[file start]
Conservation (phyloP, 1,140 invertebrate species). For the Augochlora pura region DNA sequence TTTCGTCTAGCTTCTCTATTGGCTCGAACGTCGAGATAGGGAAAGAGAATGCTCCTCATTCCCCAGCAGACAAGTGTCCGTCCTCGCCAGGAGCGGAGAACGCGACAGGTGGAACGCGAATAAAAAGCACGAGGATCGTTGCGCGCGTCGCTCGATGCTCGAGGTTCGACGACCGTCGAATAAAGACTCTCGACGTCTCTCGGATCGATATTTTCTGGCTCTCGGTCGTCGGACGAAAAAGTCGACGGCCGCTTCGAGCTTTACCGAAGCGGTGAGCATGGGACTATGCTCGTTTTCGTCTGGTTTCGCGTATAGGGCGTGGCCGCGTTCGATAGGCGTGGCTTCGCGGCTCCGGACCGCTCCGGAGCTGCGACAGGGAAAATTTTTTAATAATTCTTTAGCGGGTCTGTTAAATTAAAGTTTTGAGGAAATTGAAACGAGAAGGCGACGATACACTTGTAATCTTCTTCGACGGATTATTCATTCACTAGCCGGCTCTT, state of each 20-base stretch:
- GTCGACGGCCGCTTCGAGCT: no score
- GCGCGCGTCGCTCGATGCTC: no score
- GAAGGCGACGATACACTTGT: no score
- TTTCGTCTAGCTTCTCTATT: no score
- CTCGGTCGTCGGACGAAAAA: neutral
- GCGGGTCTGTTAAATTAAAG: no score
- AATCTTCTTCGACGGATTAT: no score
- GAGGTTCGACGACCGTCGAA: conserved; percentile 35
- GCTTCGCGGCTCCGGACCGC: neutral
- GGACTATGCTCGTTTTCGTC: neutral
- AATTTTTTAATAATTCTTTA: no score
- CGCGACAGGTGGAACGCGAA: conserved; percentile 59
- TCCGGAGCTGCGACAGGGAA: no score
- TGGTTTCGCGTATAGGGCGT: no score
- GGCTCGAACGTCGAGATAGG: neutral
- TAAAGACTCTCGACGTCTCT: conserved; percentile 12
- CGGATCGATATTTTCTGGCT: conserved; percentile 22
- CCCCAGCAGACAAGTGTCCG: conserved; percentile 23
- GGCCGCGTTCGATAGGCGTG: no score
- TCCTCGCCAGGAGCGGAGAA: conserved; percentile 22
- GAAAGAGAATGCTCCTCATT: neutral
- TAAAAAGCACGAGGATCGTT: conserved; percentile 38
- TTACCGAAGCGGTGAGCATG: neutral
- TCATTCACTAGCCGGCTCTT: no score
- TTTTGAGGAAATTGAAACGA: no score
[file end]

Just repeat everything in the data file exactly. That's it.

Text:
Conservation (phyloP, 1,140 invertebrate species). For the Augochlora pura region DNA sequence TTTCGTCTAGCTTCTCTATTGGCTCGAACGTCGAGATAGGGAAAGAGAATGCTCCTCATTCCCCAGCAGACAAGTGTCCGTCCTCGCCAGGAGCGGAGAACGCGACAGGTGGAACGCGAATAAAAAGCACGAGGATCGTTGCGCGCGTCGCTCGATGCTCGAGGTTCGACGACCGTCGAATAAAGACTCTCGACGTCTCTCGGATCGATATTTTCTGGCTCTCGGTCGTCGGACGAAAAAGTCGACGGCCGCTTCGAGCTTTACCGAAGCGGTGAGCATGGGACTATGCTCGTTTTCGTCTGGTTTCGCGTATAGGGCGTGGCCGCGTTCGATAGGCGTGGCTTCGCGGCTCCGGACCGCTCCGGAGCTGCGACAGGGAAAATTTTTTAATAATTCTTTAGCGGGTCTGTTAAATTAAAGTTTTGAGGAAATTGAAACGAGAAGGCGACGATACACTTGTAATCTTCTTCGACGGATTATTCATTCACTAGCCGGCTCTT, state of each 20-base stretch:
- GTCGACGGCCGCTTCGAGCT: no score
- GCGCGCGTCGCTCGATGCTC: no score
- GAAGGCGACGATACACTTGT: no score
- TTTCGTCTAGCTTCTCTATT: no score
- CTCGGTCGTCGGACGAAAAA: neutral
- GCGGGTCTGTTAAATTAAAG: no score
- AATCTTCTTCGACGGATTAT: no score
- GAGGTTCGACGACCGTCGAA: conserved; percentile 35
- GCTTCGCGGCTCCGGACCGC: neutral
- GGACTATGCTCGTTTTCGTC: neutral
- AATTTTTTAATAATTCTTTA: no score
- CGCGACAGGTGGAACGCGAA: conserved; percentile 59
- TCCGGAGCTGCGACAGGGAA: no score
- TGGTTTCGCGTATAGGGCGT: no score
- GGCTCGAACGTCGAGATAGG: neutral
- TAAAGACTCTCGACGTCTCT: conserved; percentile 12
- CGGATCGATATTTTCTGGCT: conserved; percentile 22
- CCCCAGCAGACAAGTGTCCG: conserved; percentile 23
- GGCCGCGTTCGATAGGCGTG: no score
- TCCTCGCCAGGAGCGGAGAA: conserved; percentile 22
- GAAAGAGAATGCTCCTCATT: neutral
- TAAAAAGCACGAGGATCGTT: conserved; percentile 38
- TTACCGAAGCGGTGAGCATG: neutral
- TCATTCACTAGCCGGCTCTT: no score
- TTTTGAGGAAATTGAAACGA: no score